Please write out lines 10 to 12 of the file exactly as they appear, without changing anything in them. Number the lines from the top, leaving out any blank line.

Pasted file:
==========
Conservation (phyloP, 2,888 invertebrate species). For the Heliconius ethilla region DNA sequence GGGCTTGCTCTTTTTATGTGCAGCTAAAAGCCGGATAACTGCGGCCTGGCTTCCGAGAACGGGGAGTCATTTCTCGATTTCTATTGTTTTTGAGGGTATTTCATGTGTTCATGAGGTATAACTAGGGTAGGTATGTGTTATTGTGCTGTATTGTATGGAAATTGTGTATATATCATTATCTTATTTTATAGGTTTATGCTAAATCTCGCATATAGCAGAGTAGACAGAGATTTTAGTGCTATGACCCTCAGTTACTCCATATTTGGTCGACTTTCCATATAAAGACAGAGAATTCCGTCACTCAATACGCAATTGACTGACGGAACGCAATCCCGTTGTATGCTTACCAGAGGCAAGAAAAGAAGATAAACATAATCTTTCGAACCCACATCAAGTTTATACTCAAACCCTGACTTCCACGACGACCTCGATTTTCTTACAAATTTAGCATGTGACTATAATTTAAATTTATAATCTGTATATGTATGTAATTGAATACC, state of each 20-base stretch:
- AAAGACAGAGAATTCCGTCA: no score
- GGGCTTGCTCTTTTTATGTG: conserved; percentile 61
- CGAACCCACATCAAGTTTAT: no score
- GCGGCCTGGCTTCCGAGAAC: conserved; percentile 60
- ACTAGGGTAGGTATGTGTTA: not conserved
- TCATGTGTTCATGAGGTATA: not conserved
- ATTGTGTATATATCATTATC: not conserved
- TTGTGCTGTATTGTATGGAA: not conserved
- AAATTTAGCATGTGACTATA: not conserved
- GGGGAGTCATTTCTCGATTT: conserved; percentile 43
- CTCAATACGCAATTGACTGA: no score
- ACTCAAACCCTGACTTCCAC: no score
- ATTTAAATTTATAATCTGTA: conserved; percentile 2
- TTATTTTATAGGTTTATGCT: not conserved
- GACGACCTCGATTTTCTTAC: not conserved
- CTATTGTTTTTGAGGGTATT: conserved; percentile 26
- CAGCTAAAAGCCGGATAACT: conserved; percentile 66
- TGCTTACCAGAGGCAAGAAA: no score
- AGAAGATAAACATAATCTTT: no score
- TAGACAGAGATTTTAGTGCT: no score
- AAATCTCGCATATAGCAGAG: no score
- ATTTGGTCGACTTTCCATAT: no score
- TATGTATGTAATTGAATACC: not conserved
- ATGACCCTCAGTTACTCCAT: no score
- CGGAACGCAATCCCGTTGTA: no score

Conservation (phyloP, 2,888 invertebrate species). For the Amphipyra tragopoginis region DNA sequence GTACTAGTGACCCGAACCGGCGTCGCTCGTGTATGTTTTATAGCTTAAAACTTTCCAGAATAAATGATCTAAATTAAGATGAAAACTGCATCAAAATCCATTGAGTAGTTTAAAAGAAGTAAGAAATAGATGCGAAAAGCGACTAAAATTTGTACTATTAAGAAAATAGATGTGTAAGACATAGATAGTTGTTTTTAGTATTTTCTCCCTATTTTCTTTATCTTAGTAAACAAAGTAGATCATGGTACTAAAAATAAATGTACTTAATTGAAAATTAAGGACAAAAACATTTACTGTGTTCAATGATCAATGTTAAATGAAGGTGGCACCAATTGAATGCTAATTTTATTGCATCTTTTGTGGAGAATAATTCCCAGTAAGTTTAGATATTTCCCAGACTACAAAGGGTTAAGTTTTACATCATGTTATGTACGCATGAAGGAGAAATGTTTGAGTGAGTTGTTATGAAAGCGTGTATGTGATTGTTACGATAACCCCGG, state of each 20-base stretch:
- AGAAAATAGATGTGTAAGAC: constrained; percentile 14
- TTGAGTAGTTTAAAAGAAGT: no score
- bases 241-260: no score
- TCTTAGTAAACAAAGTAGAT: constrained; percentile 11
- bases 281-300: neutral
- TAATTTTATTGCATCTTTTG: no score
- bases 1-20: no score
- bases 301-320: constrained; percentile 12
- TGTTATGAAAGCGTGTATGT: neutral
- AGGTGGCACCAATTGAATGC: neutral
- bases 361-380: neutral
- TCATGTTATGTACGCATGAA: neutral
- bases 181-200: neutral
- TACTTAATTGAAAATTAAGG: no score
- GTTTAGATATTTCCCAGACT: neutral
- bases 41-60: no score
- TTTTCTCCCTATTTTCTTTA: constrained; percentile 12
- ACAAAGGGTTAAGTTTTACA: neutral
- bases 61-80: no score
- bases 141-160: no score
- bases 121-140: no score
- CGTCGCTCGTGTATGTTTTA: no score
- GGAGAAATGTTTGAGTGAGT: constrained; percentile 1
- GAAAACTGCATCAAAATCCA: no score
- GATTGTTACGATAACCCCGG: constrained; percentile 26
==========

- AAATTTAGCATGTGACTATA: not conserved
- GGGGAGTCATTTCTCGATTT: conserved; percentile 43
- CTCAATACGCAATTGACTGA: no score